Supreme Court Backs Award of Overseas Patent Damages

(CN) – The U.S. Supreme Court ruled Friday that companies can recover profits lost because of the unauthorized use of their patented technology overseas.

The plaintiff in the underlying case, WesternGeco, a Houston-based company, developed and patented a technology used in  geological surveys to search for oil and gas under the ocean floor.

What made the company’s technology unique, court documents say, is a proprietary method of “lateral steering,” which allows surveyors to control the movement of survey devices, rather than simply pulling them behind the ship.

In 2007, Ion Geophysical Corp., also based in Houston, rolled out its own system and began selling it overseas. WesternGeco said the new system, “DigiFin,” which also relied on a lateral controller, directly violated its four of its patents.

A jury found Ion liable for infringement and awarded WesternGeco $12.5 million in royalties and $93.4 million in lost profits. A district court later upheld the infringement verdict,   as did the U.S. Court of Appeals for the Federal Circuit.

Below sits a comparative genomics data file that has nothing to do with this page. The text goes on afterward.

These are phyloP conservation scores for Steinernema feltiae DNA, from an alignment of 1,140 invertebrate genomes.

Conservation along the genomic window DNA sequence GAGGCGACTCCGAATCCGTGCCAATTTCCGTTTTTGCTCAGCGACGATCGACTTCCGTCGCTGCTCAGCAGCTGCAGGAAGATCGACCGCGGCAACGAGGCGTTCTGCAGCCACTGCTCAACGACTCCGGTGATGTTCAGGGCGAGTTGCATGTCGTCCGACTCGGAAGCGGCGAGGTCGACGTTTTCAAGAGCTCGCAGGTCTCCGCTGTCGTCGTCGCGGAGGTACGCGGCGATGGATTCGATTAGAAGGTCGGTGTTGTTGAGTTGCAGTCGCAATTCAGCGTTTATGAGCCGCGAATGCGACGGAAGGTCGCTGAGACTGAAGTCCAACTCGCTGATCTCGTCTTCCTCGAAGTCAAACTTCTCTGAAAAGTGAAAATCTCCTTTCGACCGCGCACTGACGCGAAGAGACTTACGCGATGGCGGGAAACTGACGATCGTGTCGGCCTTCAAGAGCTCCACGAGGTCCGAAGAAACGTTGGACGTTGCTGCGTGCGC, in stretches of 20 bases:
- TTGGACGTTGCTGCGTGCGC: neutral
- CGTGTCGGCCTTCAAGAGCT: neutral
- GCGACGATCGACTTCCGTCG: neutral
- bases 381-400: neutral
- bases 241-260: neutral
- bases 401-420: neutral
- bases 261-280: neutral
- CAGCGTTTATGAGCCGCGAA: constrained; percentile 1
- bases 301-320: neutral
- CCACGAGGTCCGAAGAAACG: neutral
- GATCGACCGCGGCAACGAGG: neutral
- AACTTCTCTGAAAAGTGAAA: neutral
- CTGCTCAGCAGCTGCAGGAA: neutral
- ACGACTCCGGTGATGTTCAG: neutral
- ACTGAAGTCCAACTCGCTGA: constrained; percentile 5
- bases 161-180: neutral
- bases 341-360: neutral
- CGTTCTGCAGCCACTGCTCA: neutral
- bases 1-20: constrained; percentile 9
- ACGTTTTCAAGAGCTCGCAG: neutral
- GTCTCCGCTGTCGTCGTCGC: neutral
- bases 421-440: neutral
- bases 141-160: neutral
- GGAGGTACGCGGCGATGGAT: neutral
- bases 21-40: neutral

But the appeals court went further, saying WesternGeco could not recoup the lost profits portion because U.S. patent law does not cover the overseas use of infringing products.

The Trump administration took issue with that position, arguing that it would result in court’s systematically under-compensating patent owners who engage in cross-border business.

With Friday’s 7-2 decision, the justices overturned the lower court’s ruling, which had enforced limits on applying U.S. patent law overseas.

Writing for the majority, Justice Clarence Thomas said it was clear from the record that Ion Geophysical had infringed on WesternGeco’s patents and the “overseas events were merely incidental to the infringement.”

According to Thomas, under the Patent Act damages are intended to compensate patent holders and place [them] “in as good a position as [they] would have been if the patent had not been infringed.”

“This recovery can include lost profits,” he said, quoting from the 1986 case Yale Lock Mfg. Co. v. Sargent,
“And, as we hold today, it can include lost foreign profits when the patent owner proves infringement …”

Justice Neil Gorsuch wrote a dissent, which Justice Stephen Breyer joined.

In dissent the two justices argue that the Patent Act does not permit damages awards for lost foreign profits.

“In my view the Act’s terms prohibit the lost profits sought in this case, whatever the general presumption against extraterritoriality applicable to all statutes might allow,” Gorsuch wrote. “While the Federal Circuit may have relied in part on a mistaken extraterritoriality analysis, I respectfully submit it reached the right result in concluding that the Patent Act forecloses WesternGeco’s claim for lost profits.”

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